charlestonsky

Amnesty

Generally, I make a special effort to ensure that this blog is entirely devoid of anything meaningful. I occasionally dabble with something that I believe is important, but my little piece of the web is mostly a hangout for a few friends and family and some very random googlers to see a little way into a little piece of my life.

Most importantly, I usually try to avoid writing about anything political. It's not that I don't think that my opinion on political matters is better than yours--It is. But I'd generally rather not waste my time or yours, because you probably wouldn't change your mind for the better anyhow.

I think I'll break all those rules today.

The promise of joining a group can motivate us to work harder, achieve more, and creates a small sense of fraternity. This won't get a lot of support from my people in Southwest Texas, but they're allowed to be wrong every once in a while.

By the time I pack my bags to leave Charleston, I'll have spent four and half years and enough money to buy a comfortable house in order to join a fraternity of professionals. I want to be a part, and I want the benefits that come with joining such a group.

Immigrants who have come to this piece of America (legally or not) hope to join a fraternity of American success.

Specifically, I want to argue in favor of amnesty for the illegals who came and established good and honest lives in this nation. I strongly believe that any good answer to the question of how to deal with illegal immigrants living in the US requires an opportunity for all peaceful, hard-working aliens to earn their citizenship. That's right. Redemption.

Yes, they cheated the law when they overstayed their visas or swam across a river at night, but I think that every one should have the chance to earn citizenship--without returning to their country of origin. Their diligence, and their perseverance is a testament of model citizenship. Sure, feel free to deport those who are lazy, abusive, or drunkards. But America is honored by the presence of so those who come and behave honorably. They are an asset, a positive attribute, and they are integral to this nation.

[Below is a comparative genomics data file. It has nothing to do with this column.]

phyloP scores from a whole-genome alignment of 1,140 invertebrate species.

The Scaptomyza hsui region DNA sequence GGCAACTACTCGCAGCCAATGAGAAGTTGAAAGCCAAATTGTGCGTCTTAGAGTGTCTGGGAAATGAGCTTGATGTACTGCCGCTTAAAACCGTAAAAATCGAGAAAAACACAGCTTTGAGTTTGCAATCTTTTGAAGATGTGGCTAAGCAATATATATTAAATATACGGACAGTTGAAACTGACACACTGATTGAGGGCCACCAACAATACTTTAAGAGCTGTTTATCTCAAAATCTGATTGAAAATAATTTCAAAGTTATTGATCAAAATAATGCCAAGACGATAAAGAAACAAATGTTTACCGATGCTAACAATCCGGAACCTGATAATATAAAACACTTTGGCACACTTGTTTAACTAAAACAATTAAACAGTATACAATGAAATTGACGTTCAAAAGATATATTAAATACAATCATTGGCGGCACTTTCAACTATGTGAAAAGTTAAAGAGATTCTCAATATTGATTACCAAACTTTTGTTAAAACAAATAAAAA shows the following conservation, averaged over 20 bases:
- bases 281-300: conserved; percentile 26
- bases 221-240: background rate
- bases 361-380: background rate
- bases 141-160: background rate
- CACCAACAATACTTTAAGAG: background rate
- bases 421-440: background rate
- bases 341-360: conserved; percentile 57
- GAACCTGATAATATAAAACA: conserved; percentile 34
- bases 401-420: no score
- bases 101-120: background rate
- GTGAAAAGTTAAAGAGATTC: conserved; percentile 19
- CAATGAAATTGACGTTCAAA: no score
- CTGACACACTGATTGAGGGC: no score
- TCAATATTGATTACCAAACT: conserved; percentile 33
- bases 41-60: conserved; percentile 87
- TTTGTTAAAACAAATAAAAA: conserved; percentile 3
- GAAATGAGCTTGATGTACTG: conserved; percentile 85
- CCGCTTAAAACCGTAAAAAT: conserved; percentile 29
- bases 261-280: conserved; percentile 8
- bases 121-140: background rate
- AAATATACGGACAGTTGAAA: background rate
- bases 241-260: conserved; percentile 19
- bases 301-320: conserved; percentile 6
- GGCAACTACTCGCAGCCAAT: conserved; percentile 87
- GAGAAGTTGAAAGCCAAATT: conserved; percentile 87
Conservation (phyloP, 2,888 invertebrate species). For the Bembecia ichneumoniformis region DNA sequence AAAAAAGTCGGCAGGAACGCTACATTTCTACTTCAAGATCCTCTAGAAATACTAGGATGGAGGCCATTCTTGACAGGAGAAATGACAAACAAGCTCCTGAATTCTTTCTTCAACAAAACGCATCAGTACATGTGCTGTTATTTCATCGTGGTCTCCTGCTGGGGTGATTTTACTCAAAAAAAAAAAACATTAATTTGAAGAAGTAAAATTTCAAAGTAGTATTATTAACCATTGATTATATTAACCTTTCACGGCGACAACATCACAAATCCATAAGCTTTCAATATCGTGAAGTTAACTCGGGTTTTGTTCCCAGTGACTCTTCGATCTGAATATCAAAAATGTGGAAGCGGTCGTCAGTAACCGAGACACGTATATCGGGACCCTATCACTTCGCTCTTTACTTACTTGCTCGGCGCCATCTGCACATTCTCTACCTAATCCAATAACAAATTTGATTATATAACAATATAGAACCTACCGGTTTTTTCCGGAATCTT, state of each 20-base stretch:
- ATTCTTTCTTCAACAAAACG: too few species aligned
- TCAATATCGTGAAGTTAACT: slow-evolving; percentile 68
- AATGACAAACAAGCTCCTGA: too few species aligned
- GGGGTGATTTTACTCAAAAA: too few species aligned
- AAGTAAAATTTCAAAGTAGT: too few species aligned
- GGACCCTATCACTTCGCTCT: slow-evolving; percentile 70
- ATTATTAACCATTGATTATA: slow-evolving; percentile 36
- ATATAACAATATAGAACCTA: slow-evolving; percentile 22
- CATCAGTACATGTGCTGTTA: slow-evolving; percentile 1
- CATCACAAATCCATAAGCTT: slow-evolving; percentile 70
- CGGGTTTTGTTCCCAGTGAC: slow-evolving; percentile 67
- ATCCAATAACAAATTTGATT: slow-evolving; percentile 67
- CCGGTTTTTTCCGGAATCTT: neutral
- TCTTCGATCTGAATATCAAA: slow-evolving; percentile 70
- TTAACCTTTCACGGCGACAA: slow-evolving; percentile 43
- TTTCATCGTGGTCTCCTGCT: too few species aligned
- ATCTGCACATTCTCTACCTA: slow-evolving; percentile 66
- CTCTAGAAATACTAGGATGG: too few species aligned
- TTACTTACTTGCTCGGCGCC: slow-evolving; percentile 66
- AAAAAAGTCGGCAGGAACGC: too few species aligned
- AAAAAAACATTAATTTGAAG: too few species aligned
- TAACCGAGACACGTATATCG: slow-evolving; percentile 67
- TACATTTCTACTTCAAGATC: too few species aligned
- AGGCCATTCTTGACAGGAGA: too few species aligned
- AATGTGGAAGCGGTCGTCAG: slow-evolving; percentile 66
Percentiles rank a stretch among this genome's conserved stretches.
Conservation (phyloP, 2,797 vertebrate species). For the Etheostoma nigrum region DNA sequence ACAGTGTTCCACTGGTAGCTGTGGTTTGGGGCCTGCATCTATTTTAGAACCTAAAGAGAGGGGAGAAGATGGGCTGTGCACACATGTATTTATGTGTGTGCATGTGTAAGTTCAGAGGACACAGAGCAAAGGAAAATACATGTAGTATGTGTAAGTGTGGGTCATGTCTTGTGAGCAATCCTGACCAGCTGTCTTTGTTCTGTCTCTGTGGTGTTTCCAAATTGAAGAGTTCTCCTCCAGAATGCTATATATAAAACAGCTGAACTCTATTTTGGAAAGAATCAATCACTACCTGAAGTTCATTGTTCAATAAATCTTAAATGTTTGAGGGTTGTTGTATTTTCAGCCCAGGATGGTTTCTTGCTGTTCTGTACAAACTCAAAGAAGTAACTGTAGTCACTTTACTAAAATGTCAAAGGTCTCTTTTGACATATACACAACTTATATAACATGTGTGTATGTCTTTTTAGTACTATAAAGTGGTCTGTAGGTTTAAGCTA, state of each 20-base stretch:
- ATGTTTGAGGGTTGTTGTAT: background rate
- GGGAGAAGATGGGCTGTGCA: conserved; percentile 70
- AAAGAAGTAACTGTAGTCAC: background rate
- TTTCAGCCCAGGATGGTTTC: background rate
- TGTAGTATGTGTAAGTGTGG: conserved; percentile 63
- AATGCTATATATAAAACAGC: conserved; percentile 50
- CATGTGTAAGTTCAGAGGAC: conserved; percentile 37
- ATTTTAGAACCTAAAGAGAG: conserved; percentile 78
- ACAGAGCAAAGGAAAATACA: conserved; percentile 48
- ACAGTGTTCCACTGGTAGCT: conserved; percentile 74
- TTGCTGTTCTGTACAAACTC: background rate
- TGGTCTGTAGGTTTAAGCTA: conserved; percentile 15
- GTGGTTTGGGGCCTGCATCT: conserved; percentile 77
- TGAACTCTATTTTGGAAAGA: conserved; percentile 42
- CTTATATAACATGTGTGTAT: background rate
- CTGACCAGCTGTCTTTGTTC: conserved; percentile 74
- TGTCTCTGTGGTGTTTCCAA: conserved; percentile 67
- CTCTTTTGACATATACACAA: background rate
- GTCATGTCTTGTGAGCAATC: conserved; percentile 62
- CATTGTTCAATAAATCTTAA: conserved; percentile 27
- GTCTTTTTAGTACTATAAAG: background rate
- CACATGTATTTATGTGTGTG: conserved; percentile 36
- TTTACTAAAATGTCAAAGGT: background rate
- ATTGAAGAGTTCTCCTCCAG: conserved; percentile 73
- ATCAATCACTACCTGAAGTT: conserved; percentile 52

How long can you prosecute a past sin? I cheated once in high school, but does that mean that I should be stripped of my bachelor's degree? At some point we must forgive the trespass of long ago in light of the accomplishment of more recent times. It's always easy to forgive somebody unless there's reason he needs forgiveness.

I believe that it is appropriate for the US to welcome talented and accomplished individuals into the fold. I also believe that it's appropriate to welcome the hard working who have made this nation their home.

Fareed Zakaria wrote an article in Newsweek in 2006 discussing immigration (To Become an American, April 2006), and I think he hit the nail on the head. The further we push immigrants from mainstream society, the more likely we are to see a backlash. Push far enough, and it could turn violent. For years, Europe marginalized their immigrants at every opportunity, and they created an angry, downtrodden segment of their population as a result. Why on Earth would we be so foolish as to emulate such a proven loser?

 

posted by Josh M on 10:48 AM under

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Boards

National boards. They're finally done, and I'm very happy with my performance-- I took the whole test.

For the first time in two years, I legitimately feel like I can relax on the weekends. I sat down and read part of a book today. ... because I wanted to.

 

whoa nelly, that's some wind

Some little squall came up out of the tropics and gave us a good pounding last night. As with every storm that's hit us lately, I was a little worried about the boat--and for good reason. The winds were coming from the north all night. Winds out of the north leave all the boats relatively unprotected.

I got a call from my friend, Will this afternoon. "Josh, I think I see your boat in a marsh. If you need a tug, we can get my boat and pull it out tomorrow."

"Not again," I thought as I found my keys and walked out the door.

Amber came too, and we drove down to survey the damage. On the way there, we saw Palms broken in half and tree limbs littered the road. Surveying from the James Island connector, we saw several boats washed up high on the southern shore, but mine wasn't one of them. There were big boats and small boats alike pushed up into the grass and trees. But my prodigal boat stayed true: it was bobbing in the current just like it should. We turned around to get another look at the damage. There was a boat that looked just like mine, and it was sitting way out in the marsh. That must have been some tide last night. I hope they've got a good shovel.

Pictures to come later.

 

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